Beta Glucan is a polysaccharide or complex chain of glucose molecules that is often regarded for its immunostimulant properties, beta glucan can be derived from a variety of sources, including whole grains (especially oat and barley); certain fungi such as baker’s yeast; and the medicinal mushrooms reishi, maitake and shitake. The chemical makeup often dictates the biological activity of the compound. Intense physical training can challenge the immune system as much as it does the athlete, with declines in such key immune markers as neutrophils, natural killer cells, T cells, and B cells often culminating in upper respiratory tract infections (URTI).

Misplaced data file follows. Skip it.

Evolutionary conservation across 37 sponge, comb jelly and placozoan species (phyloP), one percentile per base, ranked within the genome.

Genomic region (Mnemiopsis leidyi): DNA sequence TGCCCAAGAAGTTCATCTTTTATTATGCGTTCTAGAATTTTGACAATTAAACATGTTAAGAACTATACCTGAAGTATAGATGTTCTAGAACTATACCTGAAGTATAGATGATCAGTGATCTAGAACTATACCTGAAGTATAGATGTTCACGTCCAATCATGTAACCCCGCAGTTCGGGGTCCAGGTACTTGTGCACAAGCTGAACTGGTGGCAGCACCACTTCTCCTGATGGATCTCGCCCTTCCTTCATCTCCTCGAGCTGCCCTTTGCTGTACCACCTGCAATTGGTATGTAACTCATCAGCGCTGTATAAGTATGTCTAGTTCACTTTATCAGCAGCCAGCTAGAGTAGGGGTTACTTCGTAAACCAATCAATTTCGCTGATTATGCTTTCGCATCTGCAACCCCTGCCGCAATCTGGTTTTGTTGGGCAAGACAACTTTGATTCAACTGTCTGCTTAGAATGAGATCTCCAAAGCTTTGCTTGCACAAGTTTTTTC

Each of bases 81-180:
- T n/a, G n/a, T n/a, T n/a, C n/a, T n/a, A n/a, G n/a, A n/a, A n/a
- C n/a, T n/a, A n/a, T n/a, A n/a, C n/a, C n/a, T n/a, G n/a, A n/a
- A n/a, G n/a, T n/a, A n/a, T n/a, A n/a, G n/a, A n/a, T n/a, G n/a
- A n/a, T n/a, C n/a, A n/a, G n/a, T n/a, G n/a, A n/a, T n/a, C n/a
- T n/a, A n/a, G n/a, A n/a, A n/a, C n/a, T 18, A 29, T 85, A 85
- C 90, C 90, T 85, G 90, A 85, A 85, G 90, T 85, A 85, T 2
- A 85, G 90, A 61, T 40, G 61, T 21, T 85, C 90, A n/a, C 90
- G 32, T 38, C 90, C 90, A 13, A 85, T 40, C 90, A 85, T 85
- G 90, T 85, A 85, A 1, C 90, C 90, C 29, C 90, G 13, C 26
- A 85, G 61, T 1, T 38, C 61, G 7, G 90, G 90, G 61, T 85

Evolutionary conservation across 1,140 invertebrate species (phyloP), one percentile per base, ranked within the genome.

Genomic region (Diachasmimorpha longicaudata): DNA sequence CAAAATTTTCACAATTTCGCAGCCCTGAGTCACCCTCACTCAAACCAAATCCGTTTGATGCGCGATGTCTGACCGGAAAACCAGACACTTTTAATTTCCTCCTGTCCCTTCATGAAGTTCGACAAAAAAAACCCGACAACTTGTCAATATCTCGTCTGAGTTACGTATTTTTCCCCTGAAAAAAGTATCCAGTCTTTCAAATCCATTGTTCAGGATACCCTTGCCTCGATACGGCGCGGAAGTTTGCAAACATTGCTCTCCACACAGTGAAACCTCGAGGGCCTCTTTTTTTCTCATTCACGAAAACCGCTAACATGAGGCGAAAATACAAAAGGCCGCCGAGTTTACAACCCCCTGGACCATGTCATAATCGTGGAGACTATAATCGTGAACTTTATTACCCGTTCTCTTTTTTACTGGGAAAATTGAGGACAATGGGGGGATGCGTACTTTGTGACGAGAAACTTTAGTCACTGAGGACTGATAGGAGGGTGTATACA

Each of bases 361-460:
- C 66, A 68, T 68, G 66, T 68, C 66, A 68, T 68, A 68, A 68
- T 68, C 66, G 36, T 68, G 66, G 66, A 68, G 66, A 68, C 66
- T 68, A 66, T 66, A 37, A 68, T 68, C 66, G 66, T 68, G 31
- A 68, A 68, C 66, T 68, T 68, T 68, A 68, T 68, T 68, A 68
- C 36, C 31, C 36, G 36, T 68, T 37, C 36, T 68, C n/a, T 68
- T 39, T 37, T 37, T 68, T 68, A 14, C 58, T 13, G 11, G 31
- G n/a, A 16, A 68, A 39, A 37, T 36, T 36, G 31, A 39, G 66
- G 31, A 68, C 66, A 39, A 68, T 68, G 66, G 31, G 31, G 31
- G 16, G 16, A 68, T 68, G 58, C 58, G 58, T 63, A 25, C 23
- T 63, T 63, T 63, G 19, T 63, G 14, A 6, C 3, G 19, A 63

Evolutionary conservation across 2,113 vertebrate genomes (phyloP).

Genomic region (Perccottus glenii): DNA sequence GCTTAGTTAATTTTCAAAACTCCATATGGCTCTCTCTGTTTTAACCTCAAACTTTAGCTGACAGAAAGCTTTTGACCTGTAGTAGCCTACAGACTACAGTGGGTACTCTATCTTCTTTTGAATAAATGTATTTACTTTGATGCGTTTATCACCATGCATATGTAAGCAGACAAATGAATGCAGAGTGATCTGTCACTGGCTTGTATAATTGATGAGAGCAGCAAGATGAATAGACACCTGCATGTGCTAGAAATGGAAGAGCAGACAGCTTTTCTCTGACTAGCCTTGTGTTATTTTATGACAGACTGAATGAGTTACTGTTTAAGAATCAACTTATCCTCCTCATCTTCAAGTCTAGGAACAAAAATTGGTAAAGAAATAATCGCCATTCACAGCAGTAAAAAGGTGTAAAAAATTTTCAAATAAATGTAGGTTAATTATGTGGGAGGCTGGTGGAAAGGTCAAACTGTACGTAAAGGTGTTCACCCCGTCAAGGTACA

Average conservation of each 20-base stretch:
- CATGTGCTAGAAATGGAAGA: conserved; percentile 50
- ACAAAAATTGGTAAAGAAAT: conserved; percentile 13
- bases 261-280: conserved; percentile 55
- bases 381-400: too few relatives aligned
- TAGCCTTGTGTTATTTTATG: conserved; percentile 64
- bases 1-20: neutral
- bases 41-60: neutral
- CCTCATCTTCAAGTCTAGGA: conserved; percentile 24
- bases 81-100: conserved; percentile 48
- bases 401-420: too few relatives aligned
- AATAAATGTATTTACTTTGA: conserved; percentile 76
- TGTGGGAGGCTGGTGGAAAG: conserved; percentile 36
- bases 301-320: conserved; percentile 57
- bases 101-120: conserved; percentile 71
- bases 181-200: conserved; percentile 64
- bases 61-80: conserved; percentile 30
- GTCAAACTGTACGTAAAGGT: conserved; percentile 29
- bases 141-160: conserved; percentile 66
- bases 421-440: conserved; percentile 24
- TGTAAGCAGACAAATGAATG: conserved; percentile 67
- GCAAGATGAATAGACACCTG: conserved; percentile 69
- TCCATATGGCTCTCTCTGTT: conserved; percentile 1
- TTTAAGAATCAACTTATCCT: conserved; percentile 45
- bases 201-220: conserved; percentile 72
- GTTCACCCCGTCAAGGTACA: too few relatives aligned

Function of Beta Glucan
Beta glucan activates key immune cells to help trap and consume various viral, bacterial, protozoan, and fungal invaders that can cause infection Beta glucan, a polysaccharide or complex chain of glucose molecules found on the fruiting body of the mushroom, supports immune function by activating macrophage immune cells as well as T cells and B cells, which trap and consume various viral, bacterial, protozoan, and fungal invaders that can cause infection and sideline an athlete from competition. Furthermore, medicinal mushrooms contain a large number of secondary metabolites, such as terpenoids, that are involved in a variety of biological processes important for immune functionality. The Food and Drug Administration (FDA) has given beta glucan the GRAS (Generally Recognized as Safe) rating, meaning there are no known side effects or adverse reactions associated with its intended use. The Beta-Glucan we use is derived from oat sources.v